I live in Los Angeles where the sun is abundant but the rain, not so much. Or actually, we do get rain it’s just not spread out of the year and it’s not predictable. One of the best ways to conserve our precious water is to cultivate a garden that doesn’t use a lot. The EPA estimates that 50% of residents potable water is used outdoors. In Los Angeles they say it might be as high as 70%. The EPA also estimates that as much as 50% could be conserved with better planning.
In Los Angeles we are starting to see a real change in how people landscape around their homes, and by and large I’m very excited about this change. However, I’m very concerned about the lack of plantings that I’ve seen in some of the lawn remodels, and also concerned about the overuse of synthetic grass. The iconic landscape designer Mia Lehrer recently co-authored an OP-ED in the Los Angeles Times titled “Don’t Gravelscape LA” that echoes a lot of my concerns.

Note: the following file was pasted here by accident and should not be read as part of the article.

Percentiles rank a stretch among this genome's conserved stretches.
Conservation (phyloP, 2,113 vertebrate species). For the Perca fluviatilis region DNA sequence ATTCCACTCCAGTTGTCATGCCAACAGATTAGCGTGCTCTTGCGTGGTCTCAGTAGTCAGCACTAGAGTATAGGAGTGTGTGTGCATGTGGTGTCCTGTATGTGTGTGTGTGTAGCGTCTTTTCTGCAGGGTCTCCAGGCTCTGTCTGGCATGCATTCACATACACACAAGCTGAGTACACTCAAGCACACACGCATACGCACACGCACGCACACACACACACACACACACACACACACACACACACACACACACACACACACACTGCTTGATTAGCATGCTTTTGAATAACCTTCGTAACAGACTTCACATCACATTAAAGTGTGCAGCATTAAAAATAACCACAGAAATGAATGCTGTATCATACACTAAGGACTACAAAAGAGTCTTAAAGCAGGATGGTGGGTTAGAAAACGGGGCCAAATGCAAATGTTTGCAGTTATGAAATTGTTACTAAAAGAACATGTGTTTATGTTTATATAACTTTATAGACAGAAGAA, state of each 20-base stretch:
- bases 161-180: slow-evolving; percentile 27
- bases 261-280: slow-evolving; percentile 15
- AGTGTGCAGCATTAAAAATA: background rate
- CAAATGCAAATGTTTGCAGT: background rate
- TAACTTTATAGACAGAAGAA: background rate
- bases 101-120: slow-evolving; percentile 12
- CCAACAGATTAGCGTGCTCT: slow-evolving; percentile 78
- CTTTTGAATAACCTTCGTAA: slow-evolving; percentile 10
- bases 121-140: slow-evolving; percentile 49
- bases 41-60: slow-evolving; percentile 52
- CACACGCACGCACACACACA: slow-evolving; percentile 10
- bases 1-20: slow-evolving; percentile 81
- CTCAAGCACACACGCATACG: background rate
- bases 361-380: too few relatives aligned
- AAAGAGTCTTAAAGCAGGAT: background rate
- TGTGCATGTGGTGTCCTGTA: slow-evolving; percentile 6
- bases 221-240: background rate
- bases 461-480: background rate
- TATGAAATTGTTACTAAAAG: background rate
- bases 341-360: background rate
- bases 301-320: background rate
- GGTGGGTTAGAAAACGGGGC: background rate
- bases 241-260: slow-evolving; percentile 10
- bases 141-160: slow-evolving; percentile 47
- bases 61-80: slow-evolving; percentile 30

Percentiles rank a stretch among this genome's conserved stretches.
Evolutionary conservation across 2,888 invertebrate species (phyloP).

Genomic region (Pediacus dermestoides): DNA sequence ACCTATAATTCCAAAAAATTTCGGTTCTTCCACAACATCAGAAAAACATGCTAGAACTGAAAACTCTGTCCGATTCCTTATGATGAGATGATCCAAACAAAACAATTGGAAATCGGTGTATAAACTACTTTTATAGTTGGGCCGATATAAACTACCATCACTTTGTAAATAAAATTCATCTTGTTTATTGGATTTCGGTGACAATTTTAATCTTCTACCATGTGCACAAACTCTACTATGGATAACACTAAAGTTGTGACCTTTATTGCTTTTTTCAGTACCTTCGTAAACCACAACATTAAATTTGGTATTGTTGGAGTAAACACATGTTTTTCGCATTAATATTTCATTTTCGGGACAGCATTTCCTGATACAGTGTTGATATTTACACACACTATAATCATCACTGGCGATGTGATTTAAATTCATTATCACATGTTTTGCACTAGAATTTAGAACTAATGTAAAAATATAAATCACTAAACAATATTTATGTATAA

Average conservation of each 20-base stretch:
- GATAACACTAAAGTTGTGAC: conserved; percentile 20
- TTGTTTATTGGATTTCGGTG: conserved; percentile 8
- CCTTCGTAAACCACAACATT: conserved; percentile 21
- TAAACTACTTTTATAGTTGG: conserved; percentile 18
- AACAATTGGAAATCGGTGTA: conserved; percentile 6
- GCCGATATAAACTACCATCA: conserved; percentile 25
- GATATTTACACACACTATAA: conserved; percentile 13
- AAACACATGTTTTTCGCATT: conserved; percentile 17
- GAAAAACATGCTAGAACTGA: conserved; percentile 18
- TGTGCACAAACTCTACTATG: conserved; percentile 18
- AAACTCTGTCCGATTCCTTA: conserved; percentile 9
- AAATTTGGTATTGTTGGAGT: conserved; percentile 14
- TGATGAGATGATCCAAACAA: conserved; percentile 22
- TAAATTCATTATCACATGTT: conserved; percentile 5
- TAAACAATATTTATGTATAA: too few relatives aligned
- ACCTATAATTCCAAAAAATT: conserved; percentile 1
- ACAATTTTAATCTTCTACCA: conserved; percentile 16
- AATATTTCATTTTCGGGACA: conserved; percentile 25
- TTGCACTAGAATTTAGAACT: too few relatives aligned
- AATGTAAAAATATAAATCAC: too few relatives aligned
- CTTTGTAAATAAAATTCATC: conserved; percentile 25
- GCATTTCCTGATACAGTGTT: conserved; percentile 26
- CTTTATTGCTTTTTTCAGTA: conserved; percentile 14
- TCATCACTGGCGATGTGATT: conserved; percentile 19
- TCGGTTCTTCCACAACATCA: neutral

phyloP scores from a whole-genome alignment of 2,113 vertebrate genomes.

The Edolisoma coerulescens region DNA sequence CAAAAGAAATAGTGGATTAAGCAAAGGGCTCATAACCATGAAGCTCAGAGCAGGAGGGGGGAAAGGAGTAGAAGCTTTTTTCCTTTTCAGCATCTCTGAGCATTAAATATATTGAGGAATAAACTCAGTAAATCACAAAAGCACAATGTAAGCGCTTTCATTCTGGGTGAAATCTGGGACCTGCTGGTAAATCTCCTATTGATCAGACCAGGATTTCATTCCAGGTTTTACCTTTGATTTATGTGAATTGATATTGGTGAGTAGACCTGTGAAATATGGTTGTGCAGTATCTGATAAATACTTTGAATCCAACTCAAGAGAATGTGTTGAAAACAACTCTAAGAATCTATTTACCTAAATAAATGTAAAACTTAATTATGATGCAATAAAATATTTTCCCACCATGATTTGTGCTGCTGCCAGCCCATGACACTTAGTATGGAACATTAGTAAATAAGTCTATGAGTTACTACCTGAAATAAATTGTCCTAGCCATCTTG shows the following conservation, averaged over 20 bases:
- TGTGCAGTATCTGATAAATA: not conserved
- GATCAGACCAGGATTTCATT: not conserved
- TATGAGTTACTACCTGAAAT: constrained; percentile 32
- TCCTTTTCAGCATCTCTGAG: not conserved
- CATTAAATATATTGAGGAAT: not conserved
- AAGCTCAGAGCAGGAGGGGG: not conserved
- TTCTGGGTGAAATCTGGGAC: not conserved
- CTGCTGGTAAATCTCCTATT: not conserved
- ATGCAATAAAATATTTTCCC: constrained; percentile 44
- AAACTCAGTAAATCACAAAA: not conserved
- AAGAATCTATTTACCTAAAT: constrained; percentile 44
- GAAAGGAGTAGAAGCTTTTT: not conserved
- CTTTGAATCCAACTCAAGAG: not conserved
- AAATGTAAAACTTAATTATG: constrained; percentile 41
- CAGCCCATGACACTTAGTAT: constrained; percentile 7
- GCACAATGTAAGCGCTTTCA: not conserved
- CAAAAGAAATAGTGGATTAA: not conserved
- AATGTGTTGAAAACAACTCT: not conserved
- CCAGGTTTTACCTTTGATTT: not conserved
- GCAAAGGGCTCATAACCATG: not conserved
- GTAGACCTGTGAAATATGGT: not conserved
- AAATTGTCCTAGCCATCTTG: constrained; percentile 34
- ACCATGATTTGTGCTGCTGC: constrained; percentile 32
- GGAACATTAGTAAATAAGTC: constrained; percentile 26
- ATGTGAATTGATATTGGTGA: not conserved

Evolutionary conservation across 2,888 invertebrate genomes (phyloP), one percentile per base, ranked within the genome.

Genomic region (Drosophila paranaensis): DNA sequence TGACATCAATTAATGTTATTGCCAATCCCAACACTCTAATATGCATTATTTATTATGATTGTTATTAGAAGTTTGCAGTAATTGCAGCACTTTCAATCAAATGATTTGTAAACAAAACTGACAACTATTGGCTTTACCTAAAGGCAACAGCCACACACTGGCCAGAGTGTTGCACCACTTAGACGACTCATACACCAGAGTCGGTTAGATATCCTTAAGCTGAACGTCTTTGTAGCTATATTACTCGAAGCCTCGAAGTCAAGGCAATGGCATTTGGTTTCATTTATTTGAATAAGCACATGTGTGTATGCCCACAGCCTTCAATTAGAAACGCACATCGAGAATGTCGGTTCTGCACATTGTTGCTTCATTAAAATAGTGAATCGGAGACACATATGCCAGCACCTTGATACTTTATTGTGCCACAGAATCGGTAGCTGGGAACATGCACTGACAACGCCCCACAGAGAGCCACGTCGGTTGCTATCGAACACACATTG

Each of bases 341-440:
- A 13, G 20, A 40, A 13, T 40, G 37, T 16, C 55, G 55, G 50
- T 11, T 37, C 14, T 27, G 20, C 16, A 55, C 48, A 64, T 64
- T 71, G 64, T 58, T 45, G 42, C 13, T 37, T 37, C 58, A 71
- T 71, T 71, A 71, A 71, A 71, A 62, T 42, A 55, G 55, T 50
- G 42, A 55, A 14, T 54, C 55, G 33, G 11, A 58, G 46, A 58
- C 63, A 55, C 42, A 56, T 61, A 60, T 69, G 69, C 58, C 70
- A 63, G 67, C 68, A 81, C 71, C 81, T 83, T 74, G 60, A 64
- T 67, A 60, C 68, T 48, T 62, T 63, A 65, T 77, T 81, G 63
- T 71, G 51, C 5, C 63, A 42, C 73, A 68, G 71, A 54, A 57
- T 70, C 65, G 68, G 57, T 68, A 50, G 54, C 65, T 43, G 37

Below I wanted to illustrate some examples of grass-free landscaping that suits a variety of styles of home: from Asian in the top right, to modern in the bottom right, to traditional in the bottom left. None of these homes has grass (real or synthetic), nor are they overly dependent on gravel. As someone who was trained in sustainable-design (I am a LEED AP and I practiced landscape and interior design for many years), I want to point out that IT IS POSSIBLE to have a LUSH, beautiful and colorful yard, without using a lot of water. My home uses less than 50% of the water of the average home in LA, and that is with a lush, verdant frontyard (I even still have a small patch of grass!) AND a large pool. It IS possible. Check out these beautiful examples of low-water use yards and a parkway.